The name Philidor is inextricably bound up with
the French Court. The first member of this family that we know is Michel
Danican, who seems to have been of Scottish origin. His family name
may have been a corruption of 'Duncan'. Michel was at the service of
Louis XIII as an oboist. His sons Michel and Jean also worked for him;
the latter is the first who is known with the adopted name of Philidor
(or Filidor). Members of the following generations would play an important
role at the court for more than a century.
André Danican (c.1652-1730) acted as the Court's librarian and
thanks to him a large amount of 17th century music has been preserved.
He also arranged music for the Grande Écurie
an interesting disc was released which includes some of this repertoire
Anne Danican (1681-1728) founded the famous concert series Concert
where much of the latest music of the time was presented
and many famous artists paraded their skills.
François André is known not only as a musician and composer
but also as a brilliant chess player. He played in several cities across
Europe and was able to play blindfold chess with several world-class
players at once. In 1749 he published a treatise, Analyse des échecs
which was reprinted many times.
He started as a page-boy in the royal chapel, where he received his
musical education from André Campra. He was active as a performer,
teacher, copyist and composer and came into contact with some of the
brightest minds of his time, such as Diderot and Rousseau. Most of his
compositions date from the later stages of his life. He composed a number
of comic operas; one of the features of his style was a strong Italian
In 1737 and 1738 Telemann was in Paris and some of the most famous musicians
of their time performed his 'Paris' quartets at the Concert Spirituel.
These made such a huge impression that the form of the quartet became
quite fashionable. Several composers wrote quartets of their own, among
them Philidor. In 1755 he published his L'Art de la Modulation
which included six quartets, although the individual pieces were called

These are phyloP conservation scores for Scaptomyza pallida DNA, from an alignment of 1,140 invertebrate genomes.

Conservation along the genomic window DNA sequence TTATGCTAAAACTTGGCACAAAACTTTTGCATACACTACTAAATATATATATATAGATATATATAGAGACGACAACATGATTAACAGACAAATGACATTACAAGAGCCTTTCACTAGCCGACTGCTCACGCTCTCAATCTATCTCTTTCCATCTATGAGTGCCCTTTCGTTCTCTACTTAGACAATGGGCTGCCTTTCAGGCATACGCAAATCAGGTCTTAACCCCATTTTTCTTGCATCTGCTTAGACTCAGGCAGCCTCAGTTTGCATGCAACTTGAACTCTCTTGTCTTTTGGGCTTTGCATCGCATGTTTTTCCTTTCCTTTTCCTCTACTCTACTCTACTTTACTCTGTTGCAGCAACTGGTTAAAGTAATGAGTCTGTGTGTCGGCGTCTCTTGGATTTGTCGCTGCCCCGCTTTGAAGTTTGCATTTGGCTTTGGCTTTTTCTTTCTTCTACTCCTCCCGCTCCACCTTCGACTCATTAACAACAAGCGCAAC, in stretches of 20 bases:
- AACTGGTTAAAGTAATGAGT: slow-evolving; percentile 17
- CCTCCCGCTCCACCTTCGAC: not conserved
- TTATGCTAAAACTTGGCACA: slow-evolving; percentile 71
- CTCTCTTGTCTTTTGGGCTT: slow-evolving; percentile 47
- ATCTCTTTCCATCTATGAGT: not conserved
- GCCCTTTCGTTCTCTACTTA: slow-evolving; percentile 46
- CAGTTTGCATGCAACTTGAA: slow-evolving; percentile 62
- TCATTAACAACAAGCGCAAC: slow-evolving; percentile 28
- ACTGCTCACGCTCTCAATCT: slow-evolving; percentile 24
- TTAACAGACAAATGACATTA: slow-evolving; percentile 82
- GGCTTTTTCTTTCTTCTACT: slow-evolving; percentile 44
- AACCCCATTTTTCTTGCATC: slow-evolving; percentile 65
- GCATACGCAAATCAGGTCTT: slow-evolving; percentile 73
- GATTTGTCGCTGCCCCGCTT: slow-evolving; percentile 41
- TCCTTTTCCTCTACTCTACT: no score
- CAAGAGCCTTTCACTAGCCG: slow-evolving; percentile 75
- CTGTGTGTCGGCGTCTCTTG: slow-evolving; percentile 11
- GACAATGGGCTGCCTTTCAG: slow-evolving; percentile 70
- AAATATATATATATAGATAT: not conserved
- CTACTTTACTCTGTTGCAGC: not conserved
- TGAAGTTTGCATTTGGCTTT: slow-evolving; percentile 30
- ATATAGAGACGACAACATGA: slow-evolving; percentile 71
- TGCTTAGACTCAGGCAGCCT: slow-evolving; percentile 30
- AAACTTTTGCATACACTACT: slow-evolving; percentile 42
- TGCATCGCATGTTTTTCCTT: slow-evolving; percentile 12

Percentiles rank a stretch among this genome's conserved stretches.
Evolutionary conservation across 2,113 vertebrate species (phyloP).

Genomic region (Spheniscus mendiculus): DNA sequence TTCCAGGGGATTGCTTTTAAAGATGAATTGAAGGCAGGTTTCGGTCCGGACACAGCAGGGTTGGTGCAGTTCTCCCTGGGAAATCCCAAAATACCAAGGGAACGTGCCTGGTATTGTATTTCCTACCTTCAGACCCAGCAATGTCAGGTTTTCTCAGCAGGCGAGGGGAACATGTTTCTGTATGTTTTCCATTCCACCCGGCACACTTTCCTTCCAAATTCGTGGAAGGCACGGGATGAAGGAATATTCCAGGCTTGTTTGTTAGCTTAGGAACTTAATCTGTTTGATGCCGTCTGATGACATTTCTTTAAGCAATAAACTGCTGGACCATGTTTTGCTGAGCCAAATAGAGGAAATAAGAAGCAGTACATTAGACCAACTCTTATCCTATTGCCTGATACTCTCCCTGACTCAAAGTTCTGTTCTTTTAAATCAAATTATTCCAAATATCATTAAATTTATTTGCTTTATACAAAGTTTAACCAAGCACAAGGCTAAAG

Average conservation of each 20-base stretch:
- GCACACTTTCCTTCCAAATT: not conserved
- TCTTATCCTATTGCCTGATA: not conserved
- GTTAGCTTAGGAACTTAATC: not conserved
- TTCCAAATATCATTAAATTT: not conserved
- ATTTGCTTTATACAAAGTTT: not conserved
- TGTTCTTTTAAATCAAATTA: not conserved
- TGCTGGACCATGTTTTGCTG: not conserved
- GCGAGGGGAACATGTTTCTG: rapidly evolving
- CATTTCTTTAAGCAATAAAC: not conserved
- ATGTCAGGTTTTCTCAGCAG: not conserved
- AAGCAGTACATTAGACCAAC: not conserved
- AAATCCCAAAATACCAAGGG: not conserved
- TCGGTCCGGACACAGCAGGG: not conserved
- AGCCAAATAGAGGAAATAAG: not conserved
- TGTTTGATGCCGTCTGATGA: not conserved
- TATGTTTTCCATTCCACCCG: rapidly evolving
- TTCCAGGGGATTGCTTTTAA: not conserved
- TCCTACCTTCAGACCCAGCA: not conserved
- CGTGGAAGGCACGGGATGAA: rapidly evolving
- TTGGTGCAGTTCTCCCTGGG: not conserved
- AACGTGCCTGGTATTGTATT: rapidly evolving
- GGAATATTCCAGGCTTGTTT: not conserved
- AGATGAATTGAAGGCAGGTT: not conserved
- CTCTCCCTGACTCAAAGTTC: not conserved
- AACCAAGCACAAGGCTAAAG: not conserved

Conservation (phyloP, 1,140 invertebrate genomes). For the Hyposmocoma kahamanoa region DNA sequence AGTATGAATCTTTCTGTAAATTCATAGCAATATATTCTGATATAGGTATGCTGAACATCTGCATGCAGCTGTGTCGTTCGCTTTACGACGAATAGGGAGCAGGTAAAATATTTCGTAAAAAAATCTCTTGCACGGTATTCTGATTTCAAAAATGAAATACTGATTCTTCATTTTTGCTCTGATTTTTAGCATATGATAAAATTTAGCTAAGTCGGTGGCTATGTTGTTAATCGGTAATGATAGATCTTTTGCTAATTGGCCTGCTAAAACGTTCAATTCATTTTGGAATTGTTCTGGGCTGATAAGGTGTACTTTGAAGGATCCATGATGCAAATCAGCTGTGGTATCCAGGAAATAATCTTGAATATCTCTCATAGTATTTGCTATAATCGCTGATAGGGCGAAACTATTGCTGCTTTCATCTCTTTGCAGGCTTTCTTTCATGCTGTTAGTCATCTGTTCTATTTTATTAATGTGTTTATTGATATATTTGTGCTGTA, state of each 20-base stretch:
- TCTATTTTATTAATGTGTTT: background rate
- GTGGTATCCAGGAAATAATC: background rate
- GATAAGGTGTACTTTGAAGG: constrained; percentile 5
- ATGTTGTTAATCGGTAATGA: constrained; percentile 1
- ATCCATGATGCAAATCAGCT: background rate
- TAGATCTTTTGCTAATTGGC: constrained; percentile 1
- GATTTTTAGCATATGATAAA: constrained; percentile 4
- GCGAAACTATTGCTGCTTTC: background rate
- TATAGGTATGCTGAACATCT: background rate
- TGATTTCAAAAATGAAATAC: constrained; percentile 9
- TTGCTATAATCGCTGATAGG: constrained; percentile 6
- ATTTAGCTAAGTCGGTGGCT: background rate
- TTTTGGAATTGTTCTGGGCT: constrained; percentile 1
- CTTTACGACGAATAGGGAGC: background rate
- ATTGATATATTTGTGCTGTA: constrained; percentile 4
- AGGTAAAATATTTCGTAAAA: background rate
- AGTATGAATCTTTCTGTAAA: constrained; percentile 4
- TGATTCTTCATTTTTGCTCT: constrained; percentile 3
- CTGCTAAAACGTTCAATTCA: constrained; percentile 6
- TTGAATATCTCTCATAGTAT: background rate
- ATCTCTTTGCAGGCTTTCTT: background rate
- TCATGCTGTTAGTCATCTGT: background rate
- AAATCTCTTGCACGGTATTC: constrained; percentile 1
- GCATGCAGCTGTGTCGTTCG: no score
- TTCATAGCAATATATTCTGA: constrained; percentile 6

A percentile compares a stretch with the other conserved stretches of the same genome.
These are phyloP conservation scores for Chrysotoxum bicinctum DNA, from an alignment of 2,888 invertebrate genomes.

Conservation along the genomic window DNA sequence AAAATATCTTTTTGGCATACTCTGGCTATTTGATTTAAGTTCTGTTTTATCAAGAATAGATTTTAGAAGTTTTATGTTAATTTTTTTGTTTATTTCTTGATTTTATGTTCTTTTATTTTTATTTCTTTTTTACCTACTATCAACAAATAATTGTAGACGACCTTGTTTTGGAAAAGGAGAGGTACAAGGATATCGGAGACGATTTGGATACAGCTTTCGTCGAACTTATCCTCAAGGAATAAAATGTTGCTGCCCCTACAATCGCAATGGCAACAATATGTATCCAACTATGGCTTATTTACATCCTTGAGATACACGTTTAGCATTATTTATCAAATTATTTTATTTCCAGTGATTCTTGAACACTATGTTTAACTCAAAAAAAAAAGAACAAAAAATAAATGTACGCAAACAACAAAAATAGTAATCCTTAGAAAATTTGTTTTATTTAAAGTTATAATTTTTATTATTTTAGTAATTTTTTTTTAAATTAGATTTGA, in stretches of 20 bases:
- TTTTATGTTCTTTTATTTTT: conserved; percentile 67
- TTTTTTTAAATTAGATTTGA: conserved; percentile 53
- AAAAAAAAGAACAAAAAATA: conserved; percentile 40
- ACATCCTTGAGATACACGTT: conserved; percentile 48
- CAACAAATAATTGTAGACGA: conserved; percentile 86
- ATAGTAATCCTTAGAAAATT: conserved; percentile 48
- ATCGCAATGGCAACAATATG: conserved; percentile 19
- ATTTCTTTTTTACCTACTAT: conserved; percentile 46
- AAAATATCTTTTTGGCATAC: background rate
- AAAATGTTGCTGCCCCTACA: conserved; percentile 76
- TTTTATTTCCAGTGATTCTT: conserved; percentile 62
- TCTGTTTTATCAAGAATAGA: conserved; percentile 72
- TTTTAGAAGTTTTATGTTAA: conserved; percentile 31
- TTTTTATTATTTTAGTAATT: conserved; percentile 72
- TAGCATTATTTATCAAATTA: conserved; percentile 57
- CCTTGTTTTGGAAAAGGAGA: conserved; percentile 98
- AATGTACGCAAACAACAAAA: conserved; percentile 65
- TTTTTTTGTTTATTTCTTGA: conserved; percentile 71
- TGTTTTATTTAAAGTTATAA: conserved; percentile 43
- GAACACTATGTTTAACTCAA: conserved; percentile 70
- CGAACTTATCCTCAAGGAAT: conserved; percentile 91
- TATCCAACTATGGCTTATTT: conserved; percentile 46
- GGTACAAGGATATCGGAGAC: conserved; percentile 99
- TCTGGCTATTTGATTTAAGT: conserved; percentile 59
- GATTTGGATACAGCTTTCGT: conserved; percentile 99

. This is the Italian form of the French term symphonie
which was used for any instrumental ensemble, small or large. The use
of the Italian form bears witness to Philidor's Italian leanings and
this is confirmed by the character indications which are also all Italian.
The opening movements refer to the Corellian trio sonata, with indications
. In some of the quartets the
second movement is a fugue, again just like Corelli's trio sonatas.
The closing movements are French dances, but they are called with their
Italian names: the third quartet ends with a giga
. The last movement of the Quartet V
is a passacaille,
but here it is called aria con variazioni
The title of these quartets refers to the use of modulations which can
be found in these quartets, but not in a very demonstrative way. These
quartets stand out for their equilibrium between counterpoint, harmony
and melody. The scoring causes some problems as the title page of the
printed edition calls for an oboe and two violins. However, the parts
of the first five sonatas mention a transverse flute. In this recording
four of these quartets are performed with a flute, the quartets II and
IV with an oboe.
Some of these pieces have been recorded before; the third quartet is
the best-known. As far as I know this is the first complete recording
of the whole set. If you like Telemann's Paris quartets you will certainly
enjoy these by Philidor as well. They compare quite well with them.
This is just very fine music, and the performances are engaging and
entertaining. As has been indicated above this is ensemble music; the
individual parts may have virtuosic traits, but they should never dominate.
That is exactly how Camerata Köln plays them. One could easily
imagine these quartets being played at the Concert Spirituel or in the
salons of the bourgeoisie. Playing them in your home, albeit through
a CD-player, will give you almost an hour of pure delight.
Johan van Veen